As promised I have now made up couple of extra renders showing the internals of my GPU waterblock concept, plus a little explanation of the physics behind it for those that are interested in such things. I’m working on the other less informative but prettier renders showing the full SLI assembly, which will be posted for your amusement as soon as I find time to finish them.
This is what the core of the GPU waterblock concept looks like when you strip away the facings, fixing/framing plate, the Plexiglass internal structure, the mounting screws and the graphics card itself - leaving just the waterblock
, rubber gasket
, Bitspower fittings
, and the Aqua Computer MPS flow sensor
The original idea was created with the Titan Black
in mind, whilst this particular CAD model was made (or at least started to be made) for the Titan X
. The basic rational behind the design was that since these are dual-width cards (and the DVI connectors prevent them being otherwise) there is no benefit to having a conventional thin waterblock - so I might as well make use of the space to try and build something more effective (and nice to look at). As such this is a deep-channel
design, in a similar vein to some of the motherboard-waterblock concepts shown earlier in the build log. It is machined from a big slab of copper (20mm thick), sealed with a full-area rubber gasket and capped by a Perspex window. This makes use of a costly amount of materials (far more than any retail product could afford to) but should have several advantages:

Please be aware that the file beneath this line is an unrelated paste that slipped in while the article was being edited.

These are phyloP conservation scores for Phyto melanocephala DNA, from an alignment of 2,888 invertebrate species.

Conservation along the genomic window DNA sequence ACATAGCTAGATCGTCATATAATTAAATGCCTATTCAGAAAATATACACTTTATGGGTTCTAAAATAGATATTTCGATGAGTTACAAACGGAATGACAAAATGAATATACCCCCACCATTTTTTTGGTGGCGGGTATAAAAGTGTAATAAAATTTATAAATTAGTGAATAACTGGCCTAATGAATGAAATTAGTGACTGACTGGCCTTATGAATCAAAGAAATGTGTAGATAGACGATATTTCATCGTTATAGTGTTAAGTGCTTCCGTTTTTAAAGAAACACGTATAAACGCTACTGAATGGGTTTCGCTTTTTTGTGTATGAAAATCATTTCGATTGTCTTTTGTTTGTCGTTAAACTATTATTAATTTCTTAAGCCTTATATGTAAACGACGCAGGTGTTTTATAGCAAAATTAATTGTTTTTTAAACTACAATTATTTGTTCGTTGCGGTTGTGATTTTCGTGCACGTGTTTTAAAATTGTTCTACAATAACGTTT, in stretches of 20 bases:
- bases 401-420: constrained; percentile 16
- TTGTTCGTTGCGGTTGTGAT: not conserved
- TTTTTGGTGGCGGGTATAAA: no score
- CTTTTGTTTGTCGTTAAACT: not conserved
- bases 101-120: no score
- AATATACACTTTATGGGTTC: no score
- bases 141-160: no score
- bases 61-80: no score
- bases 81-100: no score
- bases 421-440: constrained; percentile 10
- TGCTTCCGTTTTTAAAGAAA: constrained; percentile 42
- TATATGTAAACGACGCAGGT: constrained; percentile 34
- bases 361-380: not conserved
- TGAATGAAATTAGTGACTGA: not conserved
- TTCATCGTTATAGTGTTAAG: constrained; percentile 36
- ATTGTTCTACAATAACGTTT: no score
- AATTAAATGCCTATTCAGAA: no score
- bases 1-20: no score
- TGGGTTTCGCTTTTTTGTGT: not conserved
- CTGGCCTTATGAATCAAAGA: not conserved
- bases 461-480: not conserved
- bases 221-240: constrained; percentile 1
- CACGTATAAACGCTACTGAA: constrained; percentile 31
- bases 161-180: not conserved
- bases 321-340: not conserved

- The larger volume of metal means there is a higher thermal capacitance in direct conductive contact with the chip – i.e. a bigger mass of material requires more energy to raise its temperature by the same amount. In theory this should help to smooth out the effects of short-duration spikes in GPU loading (from say the ‘update model’ command in CAD) and make the temperature changes more gradual.
- The thicker block is able to accommodate standard G1/4 threaded ports directly into the edge of the copper slab. This means that, unlike normal designs, the fluid does not have to execute an instant 90-degree turn (or worse, in a parallel setup, an instant 90-degree split) in order to enter the block. With most retail waterblocks the flow geometry must also change at virtually the same time; from the circular port to a longer, narrower slit. Both of these things disrupt the flow and contribute to the formation of resistance effects in a way which, alllied to the smooth 45-degree flow-split of the manifold design, is mitigated by this approach.
- In a similar vein, the normal internal dimeter of G1/4 fittings is about 10mm. The deep-channel design allows for a flow area of 10x10mm to be maintained throughout the block, save at the critical point where it passes over the GPU. Thus, whilst the flow vector alters (as smoothly as possible), changes to the prevailing cross-sectional flow-area are minimised as much as possible. Additionally the thick block design means that heat can be effectively transferred into the coolant water from the sides of the channel as well as the base; yielding three square cm of thermal contact area for every cm the flow progresses.